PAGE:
10 November 1444 was the last battle of the last crusade declared by Pope Eugenius-IV to stop the Turkish expansion, near the Bulgarian city of Varna. The warriors of many countries, mainly from Central and Eastern Europe, who felt the threat of the Ottoman Sultanate gaining strength in the Balkans, took part in it.
The knights of Poland, Hungary, Croatia, Bohemia, the Holy Roman Empire, the Papal State, the Republic of Venice and even the Teutonic Order went to battle with the "wicked Mohammedans", every now and then fighting against the Poles, but this time speaking with them in a united front. Moldovan, Wallachian and Bulgarian volunteers soon joined the army, which entered the land occupied by the Turks.
However, the event was supported not by all Christian countries. It was not attended by the hundred-year-old dismantling of England and France, absorbed by the reconquest of Spain, and also - the majority of small Italian and German states. And for a long time, Genoa, which had been at enmity with Venice, spat at all on Christian solidarity, sided with the Turks and left at its disposal its fleet. Due to this, Sultan Murad-II promptly transferred a large army from Anatolia in addition to the contingents already in Europe.
Serbian ruler Georgy Brankovich - a vassal of the Ottoman Sultanate also refused to fight. He was probably afraid that in the event of the defeat of the Crusaders, the Turks would again devastate Serbia in retaliation for apostasy. Even Byzantium, with which the Ottomans had long been threatened with extermination (and nine years later they realized this threat), did not dare to send soldiers to the aid of the “Christ army”. Perhaps there they also remembered the crusading of the crusaders of Constantinople in 1204, after which the Eastern Roman Empire fell for a long time under the rule of the Western invaders.
Nevertheless, under the command of the Polish King Vladislav-III, who headed the campaign, gathered according to various data, from 20 to 24 thousands of soldiers of different languages, including 15 thousands of Poles, Hungarians and Czechs. The number of Murad's army in various sources "walks" in a much wider range. Some write that it was about equal to the army of the Crusaders, others - that the Turks had accumulated 30 and even 60 thousands.
Whatever it was, and the battle ended in a disastrous defeat of European chivalry. The crusader army was almost completely destroyed, about 15 thousands of people died (the Turks finished off the wounded), about five thousand Ottomans were taken prisoner and sold into slavery. Only a few managed to escape to the swamps to the south of Varna and get out of these swamps alive. The losses of the Turks remained unknown, European historians speculatively estimate them in 10-15 thousands.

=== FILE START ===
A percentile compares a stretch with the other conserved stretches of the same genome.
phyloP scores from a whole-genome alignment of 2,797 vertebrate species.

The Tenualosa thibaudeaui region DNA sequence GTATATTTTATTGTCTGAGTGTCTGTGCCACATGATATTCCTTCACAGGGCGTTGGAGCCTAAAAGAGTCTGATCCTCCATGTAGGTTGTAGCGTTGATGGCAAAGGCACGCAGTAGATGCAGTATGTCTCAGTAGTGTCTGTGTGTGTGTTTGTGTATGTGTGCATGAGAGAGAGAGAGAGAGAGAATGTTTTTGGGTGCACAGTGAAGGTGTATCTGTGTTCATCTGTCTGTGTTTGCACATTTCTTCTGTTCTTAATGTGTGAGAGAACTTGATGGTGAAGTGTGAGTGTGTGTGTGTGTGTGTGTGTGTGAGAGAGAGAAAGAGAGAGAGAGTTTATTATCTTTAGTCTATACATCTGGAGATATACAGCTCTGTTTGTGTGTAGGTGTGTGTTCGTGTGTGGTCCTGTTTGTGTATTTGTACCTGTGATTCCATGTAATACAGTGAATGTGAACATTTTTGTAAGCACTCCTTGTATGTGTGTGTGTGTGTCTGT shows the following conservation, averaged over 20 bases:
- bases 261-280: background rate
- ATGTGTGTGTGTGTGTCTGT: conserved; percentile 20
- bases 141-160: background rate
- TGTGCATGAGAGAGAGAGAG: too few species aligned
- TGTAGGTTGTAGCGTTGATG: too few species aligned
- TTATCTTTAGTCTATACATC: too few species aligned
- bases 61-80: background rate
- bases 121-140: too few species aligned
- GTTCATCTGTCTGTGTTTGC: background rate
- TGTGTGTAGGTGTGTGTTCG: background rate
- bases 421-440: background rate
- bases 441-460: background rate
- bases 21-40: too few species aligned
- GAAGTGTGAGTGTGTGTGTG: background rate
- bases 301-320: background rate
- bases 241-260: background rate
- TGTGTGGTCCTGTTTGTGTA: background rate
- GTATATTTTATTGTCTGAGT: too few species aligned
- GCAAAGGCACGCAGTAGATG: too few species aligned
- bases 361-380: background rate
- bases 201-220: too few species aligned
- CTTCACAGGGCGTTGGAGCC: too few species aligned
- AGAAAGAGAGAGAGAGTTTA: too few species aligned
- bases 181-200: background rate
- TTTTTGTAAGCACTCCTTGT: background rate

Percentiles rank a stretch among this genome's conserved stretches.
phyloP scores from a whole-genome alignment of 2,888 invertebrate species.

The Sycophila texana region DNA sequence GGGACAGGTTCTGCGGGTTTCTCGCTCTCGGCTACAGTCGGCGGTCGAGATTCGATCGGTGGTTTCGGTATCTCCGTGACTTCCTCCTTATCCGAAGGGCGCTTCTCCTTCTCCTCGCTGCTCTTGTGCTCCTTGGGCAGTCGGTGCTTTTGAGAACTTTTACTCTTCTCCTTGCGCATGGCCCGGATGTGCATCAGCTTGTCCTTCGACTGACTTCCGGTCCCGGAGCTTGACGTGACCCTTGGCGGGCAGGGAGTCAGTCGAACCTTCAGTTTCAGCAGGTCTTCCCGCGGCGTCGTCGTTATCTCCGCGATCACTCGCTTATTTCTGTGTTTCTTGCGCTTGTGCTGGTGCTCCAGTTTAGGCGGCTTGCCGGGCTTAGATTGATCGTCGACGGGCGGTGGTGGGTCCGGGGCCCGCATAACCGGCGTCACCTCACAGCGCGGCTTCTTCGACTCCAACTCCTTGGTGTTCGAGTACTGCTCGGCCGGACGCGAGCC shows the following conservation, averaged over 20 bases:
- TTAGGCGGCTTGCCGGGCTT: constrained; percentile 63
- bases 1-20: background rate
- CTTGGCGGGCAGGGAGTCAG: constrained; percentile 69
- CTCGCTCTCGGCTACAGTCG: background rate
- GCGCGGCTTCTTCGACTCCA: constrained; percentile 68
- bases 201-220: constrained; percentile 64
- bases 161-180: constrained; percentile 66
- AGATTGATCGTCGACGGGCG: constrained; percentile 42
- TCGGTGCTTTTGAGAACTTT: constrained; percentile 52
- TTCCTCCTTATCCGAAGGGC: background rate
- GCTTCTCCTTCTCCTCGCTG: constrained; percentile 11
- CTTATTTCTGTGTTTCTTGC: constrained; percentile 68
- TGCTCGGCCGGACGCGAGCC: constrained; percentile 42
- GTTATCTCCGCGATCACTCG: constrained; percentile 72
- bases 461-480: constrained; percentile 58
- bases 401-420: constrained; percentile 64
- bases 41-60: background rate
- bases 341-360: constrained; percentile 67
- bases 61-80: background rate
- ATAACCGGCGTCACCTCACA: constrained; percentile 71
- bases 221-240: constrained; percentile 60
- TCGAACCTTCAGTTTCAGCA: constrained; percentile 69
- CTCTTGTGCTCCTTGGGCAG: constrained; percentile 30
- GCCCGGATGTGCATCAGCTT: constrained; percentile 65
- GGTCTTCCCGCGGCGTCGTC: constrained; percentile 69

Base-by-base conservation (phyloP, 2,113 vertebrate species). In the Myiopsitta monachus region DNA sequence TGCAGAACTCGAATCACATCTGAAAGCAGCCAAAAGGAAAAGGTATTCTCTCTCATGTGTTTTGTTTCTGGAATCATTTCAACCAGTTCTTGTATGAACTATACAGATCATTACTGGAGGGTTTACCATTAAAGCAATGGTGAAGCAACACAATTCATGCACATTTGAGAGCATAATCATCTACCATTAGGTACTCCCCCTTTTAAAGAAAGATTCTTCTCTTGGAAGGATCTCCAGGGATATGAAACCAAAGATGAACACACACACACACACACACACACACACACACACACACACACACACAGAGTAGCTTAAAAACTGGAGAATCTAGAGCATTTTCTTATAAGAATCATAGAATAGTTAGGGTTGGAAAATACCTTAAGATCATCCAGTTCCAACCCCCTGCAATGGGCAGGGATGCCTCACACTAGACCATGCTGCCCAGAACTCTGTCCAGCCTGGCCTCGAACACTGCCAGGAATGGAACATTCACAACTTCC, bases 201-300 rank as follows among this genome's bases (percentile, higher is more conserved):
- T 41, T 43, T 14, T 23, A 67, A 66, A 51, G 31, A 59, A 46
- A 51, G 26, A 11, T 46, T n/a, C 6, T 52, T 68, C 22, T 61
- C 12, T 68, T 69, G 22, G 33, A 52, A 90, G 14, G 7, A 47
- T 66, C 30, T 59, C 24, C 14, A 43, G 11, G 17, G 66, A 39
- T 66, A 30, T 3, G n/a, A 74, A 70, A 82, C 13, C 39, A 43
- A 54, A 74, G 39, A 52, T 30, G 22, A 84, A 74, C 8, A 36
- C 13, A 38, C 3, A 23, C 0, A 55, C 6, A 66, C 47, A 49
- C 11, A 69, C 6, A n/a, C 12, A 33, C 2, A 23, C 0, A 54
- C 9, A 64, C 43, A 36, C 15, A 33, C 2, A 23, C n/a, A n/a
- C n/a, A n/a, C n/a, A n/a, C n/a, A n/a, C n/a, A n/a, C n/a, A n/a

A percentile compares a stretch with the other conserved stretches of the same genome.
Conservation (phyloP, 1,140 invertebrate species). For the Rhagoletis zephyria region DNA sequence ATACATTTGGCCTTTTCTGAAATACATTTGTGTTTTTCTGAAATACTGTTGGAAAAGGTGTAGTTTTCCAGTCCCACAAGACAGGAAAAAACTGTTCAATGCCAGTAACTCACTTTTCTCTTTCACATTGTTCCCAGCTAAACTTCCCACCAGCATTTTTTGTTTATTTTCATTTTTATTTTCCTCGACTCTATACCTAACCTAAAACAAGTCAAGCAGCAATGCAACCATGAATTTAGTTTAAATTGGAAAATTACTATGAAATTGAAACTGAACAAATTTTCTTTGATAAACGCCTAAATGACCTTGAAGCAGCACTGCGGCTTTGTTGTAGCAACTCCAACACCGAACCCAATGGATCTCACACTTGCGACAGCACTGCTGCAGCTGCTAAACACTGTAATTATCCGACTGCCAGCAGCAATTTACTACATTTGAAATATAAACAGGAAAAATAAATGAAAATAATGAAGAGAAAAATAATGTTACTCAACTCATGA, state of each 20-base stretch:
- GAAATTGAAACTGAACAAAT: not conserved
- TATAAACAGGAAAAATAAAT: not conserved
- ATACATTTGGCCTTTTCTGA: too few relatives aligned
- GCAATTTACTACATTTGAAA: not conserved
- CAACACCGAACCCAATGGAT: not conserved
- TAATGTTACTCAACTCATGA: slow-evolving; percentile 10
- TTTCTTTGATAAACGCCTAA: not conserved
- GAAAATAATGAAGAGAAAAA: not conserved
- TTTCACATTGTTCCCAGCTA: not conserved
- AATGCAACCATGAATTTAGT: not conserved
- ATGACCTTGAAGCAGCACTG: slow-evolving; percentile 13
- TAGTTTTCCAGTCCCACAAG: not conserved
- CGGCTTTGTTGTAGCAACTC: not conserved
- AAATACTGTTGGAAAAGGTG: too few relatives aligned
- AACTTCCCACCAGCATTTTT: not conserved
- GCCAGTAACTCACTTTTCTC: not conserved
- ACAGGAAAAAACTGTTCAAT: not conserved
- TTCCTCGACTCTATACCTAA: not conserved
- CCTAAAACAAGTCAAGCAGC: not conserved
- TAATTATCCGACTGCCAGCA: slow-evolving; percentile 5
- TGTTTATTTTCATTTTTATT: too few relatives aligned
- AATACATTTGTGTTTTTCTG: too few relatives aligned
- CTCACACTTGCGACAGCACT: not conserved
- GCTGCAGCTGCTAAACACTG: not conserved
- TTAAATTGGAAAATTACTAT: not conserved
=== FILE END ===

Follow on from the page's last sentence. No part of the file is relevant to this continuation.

The young king Vladislav (during the battle he was only 20 years old), at the height of the battle, broke into the head of an elite squad of mounted cavalry soldiers at the headquarters of the sultan and wanted to fight him personally, but the old wise Murad chose to retire, and the royal squad surrounded the Janissaries and killed all. Vladislav was beheaded and solemnly handed over to the Sultan as the main trophy. Killed and commanded the papal army, Cardinal Giuliano Cesarini. According to one of the chronicles, he drowned in a swamp, trying to escape from the Turkish cavalry pursuing him.
On this minor note, the 350 era of the Crusades ended. When, in 1453, the next pope tried again to raise the knights to repel Constantinople, which had just been captured by the Turks, and once again make the Aya Sophia mosque a Christian church, no one responded to his call.
On the screen saver - Sultan Murad-II with a retinue near the body of the murdered King Wladyslaw, a picture of the 19th century Polish artist Stanislav Khlebovsky. The heroic reckless death of this young monarch is one of the common themes of Polish battle painting. Below is another painting by the famous painter Jan Mateiko, in which the king in a flowing ermine mantle and without a helmet (nonsense, of course, but beautifully) breaks through to the sultan.
The map of the Battle of Varna and the monument to the crusaders, installed on the battlefield in the twentieth century. Now it is located within the city, which has greatly expanded over the past centuries.
Janissaries of the first half of the 15th century (center with a commander and a bunchuk and his entourage) and a Turkish crossbowman of the same period.